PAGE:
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entrepreneurial spirit

When we started Goodfood, a meal delivery company, several years ago, we knew we wanted to give back to the community eventually. I say "eventually" because the demands of getting a new venture off the ground are extreme.

Co-founder Neil Cuggy and I noticed footwear company Toms and eyeglass maker Warby Parker giving away products to those in need based on every sale.

But we had no defined notions of where our "giving back" would lead. Certainly the idea of becoming a "B Corp" was not top of mind.

B Corps are for-profit companies certified by the non-profit B Lab to meet rigorous standards of social and environmental performance, accountability and transparency. Fast Company magazine named B Corps one of the "game changing" ideas of 2016.

Somewhat serendipitously, a few of our investors turned out to be B Corps. These included the Business Development Bank of Canada and edo Capital. After conversations with edo's founder Hamnett Hill, we decided to take the plunge a few months ago.

Goodfood now donates a meal to schools with children in need every time someone purchases a box of food via our subscription service.

We had concerns of course. The overriding issue was around how we could implement the necessary changes during a period of unprecedented growth.

Becoming a B Corp isn't easy – it involves navigating a road strewn with roadblocks and red tape. The B Corp process begins with a lengthy questionnaire aimed at assessing a firm's impact. Impact is assessed across a range of factors, including how it treats employees, its effects on the communities in which it operates, environmental impact and long-term prospects. Out of 200 points, a company must score at least 80. The ranking is subject to an annual review, and companies that drop below 80 lose B Corp status.

By donating meals to schools in our delivery area in Ontario and Quebec, this helps our "impact in the community" score. However, it is also incredibly important to me personally. I was inspired by my sister's PhD research, which showed that children who ate breakfast performed better in school, were less hyperactive and less prone to acting up in class.

Most companies will have issues explaining the business value of doing good to a board. Luckily, our board members were already B Corps, but my partner is a highly pragmatic and practical guy. He raised excellent questions about our ability to execute on the necessary initiative while managing growth. There's certainly a cost associated to better-business practices – staff time gets zapped on reporting, senior executives are stretched figuring out ways to make systems more environmentally efficient, and new purchases have to be made to upgrade infrastructure. However the benefits far outweigh the costs at our company.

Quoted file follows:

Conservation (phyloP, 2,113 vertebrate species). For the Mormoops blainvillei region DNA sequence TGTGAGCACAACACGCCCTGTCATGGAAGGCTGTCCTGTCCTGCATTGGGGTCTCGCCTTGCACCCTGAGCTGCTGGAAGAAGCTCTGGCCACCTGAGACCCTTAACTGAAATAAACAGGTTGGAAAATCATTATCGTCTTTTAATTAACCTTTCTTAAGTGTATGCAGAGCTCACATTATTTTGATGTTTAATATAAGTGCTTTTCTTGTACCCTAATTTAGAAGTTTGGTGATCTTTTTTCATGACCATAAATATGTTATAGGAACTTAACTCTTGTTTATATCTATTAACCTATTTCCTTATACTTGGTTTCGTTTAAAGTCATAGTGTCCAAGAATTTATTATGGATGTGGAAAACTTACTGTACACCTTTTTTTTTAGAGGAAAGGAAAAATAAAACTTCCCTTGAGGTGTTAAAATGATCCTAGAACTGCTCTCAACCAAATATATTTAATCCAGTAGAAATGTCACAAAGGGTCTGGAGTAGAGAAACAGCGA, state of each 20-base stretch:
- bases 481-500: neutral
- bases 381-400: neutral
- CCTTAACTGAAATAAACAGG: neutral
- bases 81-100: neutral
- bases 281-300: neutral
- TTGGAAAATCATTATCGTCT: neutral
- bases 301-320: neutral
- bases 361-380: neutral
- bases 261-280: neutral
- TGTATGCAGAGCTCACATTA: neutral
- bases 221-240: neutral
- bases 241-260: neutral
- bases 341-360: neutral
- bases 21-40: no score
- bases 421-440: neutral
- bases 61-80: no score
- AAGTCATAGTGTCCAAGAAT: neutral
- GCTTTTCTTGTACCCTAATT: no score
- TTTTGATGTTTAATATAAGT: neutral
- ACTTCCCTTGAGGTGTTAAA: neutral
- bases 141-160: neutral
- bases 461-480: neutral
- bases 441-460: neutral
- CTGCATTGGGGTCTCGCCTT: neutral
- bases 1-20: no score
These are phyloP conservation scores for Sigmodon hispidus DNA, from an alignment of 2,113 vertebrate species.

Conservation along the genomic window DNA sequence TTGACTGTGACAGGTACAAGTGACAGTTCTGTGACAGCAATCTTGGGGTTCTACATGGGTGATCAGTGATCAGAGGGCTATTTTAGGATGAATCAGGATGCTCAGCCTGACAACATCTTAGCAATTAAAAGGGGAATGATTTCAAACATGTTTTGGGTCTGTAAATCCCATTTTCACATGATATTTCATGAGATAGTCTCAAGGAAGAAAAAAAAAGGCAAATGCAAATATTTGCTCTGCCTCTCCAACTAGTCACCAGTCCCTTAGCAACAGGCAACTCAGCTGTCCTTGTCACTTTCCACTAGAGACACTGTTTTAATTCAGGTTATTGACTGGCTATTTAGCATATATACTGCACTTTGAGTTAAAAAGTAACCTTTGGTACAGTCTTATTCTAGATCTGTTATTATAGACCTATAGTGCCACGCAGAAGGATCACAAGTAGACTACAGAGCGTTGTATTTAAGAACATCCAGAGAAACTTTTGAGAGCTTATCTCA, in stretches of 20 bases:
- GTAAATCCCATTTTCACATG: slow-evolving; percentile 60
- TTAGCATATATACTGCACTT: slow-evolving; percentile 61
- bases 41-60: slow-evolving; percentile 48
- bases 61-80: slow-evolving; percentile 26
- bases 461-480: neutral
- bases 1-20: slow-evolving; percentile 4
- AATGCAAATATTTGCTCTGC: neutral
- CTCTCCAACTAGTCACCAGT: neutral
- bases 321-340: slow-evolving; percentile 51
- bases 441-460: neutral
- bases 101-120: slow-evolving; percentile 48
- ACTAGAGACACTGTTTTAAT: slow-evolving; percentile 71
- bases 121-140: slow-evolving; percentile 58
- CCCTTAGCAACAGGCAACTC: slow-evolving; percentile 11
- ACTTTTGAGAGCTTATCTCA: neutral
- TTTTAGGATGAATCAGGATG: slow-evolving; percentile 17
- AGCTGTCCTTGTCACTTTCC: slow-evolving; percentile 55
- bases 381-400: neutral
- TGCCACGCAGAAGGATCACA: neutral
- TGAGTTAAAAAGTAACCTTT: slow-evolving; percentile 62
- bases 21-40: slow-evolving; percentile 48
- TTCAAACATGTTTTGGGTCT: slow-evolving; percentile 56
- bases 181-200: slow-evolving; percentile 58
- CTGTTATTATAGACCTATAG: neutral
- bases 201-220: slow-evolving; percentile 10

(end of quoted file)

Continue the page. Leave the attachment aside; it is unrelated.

For example, it's a powerful tool for recruiting and retaining top talent. Millennials in particular are showing more interest in working for companies with a purpose that's greater than profit. We've had better success attracting high-end talent from this critical demographic.

Becoming a B Corp also holds a corporation to an incredibly high standard in terms of transparency. We were initially apprehensive about the work involved in reporting on activities to a big range of stakeholders, vetting suppliers and partners, and keeping our employees in the loop (all things required of a B Corp). In truth it takes time, but the impact on a business is profound.

One example involves our financials. We now regularly gather our entire team and let them know about bottom-line numbers contained in our financial statements. Many employees had no idea how to even read statements, nor had they any use for ratios and other analysis. What's happening now is they're becoming better business people and more entrepreneurial as a result. I'd never have guessed this would be an impact if I hadn't seen it with my own eyes. It's quite incredible.

In our experience, doing good is simply good for business. Moreover, it feels great to know the firm we've built is having an impact beyond simply returning cash to investors and owners.

Jonathan Ferrari is cofounder of Goodfood, a Canadian meal kit subscription service.